A reader who noticed yesterday's post on the "$20 Per Gallon" book shared an item on another new book that has implications to all manufacturers -- including plastics processors. The book, "Cheap: The High Cost of Discount Culture," is by Ellen Ruppel Shell, a correspondent for The Atlantic Monthly. She laments how America has been transformed by consumers' relentless fixation on low price. As she explains in an interview on National Public Radio, this is not just a trend that's about Wal-Mart. Even upscale retailers and restaurant chains cater to consumers' desire for low-price deals that aren't necessary good products. Here's a statistic that Shell cites: more than 30 percent of consumer goods now are sold at a discount, because marketers know that's what they need to do to attract buyers. Is it true that no one wants to pay for quality? And what does that mean to manufacturers who are eager for consumer spending to pull them out of the recession?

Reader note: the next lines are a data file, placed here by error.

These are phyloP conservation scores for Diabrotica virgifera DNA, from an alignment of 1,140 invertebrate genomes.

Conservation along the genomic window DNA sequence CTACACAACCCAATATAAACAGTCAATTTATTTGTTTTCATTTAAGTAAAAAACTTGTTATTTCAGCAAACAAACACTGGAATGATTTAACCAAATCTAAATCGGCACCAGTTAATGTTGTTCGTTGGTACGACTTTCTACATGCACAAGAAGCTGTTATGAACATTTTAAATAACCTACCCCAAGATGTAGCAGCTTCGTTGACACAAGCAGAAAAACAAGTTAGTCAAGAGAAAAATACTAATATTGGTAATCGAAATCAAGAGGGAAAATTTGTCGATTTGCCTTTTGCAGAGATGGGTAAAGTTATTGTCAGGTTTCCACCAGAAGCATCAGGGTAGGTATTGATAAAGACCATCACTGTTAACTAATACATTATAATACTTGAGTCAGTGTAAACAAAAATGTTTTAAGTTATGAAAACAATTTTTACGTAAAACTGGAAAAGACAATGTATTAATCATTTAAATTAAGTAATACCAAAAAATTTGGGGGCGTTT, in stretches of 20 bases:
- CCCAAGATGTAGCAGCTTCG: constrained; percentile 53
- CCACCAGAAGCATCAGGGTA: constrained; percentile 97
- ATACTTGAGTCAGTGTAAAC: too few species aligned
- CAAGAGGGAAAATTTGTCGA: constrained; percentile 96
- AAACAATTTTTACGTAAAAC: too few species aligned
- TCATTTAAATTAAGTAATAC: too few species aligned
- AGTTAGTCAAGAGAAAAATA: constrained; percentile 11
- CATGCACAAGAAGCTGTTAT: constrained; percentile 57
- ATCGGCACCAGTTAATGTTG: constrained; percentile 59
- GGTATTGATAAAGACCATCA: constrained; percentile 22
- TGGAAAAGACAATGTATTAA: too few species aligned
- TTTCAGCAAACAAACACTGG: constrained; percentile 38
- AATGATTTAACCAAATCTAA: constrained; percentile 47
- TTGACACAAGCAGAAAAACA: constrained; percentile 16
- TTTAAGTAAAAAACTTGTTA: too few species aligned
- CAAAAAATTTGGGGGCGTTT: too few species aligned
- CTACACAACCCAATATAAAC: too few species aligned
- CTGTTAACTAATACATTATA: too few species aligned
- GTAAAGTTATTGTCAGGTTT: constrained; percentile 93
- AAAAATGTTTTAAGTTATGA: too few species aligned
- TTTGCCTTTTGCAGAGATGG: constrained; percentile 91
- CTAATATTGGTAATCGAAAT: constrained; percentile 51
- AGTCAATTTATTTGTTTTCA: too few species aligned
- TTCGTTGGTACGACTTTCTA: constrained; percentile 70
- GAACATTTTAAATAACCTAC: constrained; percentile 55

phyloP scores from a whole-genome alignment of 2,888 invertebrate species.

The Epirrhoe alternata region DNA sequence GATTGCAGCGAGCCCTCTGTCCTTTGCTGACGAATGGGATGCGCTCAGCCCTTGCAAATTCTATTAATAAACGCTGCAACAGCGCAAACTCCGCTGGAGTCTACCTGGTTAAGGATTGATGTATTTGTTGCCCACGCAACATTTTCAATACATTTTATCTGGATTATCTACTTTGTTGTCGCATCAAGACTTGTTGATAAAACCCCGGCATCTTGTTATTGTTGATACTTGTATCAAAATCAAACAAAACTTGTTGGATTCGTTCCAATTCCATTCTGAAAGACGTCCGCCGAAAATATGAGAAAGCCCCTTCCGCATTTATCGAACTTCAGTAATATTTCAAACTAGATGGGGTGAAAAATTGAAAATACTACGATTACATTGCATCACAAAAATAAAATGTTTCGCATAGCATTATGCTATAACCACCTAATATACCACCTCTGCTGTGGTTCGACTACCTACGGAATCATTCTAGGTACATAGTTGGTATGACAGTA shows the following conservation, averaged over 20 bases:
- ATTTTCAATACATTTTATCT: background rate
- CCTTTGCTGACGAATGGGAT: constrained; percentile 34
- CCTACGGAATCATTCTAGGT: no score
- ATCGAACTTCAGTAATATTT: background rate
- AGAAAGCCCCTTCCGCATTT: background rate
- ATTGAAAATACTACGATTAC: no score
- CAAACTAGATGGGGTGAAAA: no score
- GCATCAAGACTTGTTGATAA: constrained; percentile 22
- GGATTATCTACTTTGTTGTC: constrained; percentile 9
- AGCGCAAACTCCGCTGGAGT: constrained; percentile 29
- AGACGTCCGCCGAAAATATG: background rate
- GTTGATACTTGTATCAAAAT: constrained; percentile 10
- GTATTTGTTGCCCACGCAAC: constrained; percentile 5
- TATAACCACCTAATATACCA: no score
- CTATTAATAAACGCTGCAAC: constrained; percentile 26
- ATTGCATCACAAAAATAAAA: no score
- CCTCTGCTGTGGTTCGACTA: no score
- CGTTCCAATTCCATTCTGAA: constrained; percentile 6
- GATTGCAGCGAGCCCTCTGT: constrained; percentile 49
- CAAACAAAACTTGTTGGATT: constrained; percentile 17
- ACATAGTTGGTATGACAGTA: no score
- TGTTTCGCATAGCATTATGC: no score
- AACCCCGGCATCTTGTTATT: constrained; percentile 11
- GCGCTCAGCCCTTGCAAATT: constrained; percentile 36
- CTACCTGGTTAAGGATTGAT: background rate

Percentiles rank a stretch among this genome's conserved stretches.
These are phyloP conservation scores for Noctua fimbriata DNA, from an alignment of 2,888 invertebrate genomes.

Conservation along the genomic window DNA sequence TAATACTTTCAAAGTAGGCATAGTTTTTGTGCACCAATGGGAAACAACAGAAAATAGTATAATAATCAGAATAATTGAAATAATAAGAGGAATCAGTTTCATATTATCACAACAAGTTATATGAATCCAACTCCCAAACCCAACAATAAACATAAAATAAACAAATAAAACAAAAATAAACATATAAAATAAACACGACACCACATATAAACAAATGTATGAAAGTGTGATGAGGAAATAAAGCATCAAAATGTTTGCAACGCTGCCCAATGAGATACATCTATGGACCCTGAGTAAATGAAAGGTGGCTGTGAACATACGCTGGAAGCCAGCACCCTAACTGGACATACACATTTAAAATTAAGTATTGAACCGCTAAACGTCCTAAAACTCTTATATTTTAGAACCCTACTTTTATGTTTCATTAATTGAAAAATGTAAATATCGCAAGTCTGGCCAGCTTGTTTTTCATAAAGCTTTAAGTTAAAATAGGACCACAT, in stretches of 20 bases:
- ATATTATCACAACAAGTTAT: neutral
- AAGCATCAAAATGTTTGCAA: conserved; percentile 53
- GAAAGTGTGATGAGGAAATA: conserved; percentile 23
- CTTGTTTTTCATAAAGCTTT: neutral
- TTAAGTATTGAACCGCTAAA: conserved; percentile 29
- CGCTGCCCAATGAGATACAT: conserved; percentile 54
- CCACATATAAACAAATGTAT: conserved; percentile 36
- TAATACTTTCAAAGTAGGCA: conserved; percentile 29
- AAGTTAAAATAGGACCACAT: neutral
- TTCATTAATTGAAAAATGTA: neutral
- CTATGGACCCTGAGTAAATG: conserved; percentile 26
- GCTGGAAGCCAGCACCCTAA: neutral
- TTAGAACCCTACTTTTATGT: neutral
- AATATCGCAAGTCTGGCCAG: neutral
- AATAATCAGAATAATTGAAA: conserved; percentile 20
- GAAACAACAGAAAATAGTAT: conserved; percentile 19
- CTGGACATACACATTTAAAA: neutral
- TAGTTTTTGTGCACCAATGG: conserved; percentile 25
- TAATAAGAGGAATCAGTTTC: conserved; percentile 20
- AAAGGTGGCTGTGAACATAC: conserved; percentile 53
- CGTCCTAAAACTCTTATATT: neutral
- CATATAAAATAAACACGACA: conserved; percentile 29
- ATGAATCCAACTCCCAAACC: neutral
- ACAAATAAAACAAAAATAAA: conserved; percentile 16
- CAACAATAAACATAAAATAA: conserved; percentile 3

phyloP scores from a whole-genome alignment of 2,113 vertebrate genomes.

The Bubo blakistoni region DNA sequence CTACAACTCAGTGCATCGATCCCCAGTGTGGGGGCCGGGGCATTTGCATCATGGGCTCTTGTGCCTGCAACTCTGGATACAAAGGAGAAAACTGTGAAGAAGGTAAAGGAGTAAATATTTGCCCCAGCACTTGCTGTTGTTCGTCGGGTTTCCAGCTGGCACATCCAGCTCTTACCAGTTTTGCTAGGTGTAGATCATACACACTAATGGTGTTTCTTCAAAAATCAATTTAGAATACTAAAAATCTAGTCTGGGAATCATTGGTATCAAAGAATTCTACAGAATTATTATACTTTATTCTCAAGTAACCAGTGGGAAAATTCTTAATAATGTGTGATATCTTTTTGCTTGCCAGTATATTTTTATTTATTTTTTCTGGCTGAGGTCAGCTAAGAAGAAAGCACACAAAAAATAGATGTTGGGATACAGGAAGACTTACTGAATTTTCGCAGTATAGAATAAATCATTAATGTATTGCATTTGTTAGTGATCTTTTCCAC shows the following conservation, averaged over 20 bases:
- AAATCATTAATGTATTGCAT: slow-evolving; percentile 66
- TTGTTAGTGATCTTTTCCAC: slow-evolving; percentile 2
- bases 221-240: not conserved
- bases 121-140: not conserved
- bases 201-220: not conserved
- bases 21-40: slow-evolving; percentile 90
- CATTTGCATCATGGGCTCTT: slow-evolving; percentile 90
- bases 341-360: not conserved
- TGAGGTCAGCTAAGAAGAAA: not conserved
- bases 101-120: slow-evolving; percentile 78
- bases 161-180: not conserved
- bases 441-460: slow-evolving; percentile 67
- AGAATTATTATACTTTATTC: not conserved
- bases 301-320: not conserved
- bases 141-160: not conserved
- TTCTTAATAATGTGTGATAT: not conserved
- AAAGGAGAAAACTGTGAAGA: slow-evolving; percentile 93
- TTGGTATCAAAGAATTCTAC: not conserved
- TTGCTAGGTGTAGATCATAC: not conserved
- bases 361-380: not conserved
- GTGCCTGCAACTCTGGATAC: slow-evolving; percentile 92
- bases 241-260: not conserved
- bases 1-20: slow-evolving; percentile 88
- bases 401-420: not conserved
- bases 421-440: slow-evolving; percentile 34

The high cost of buying cheap
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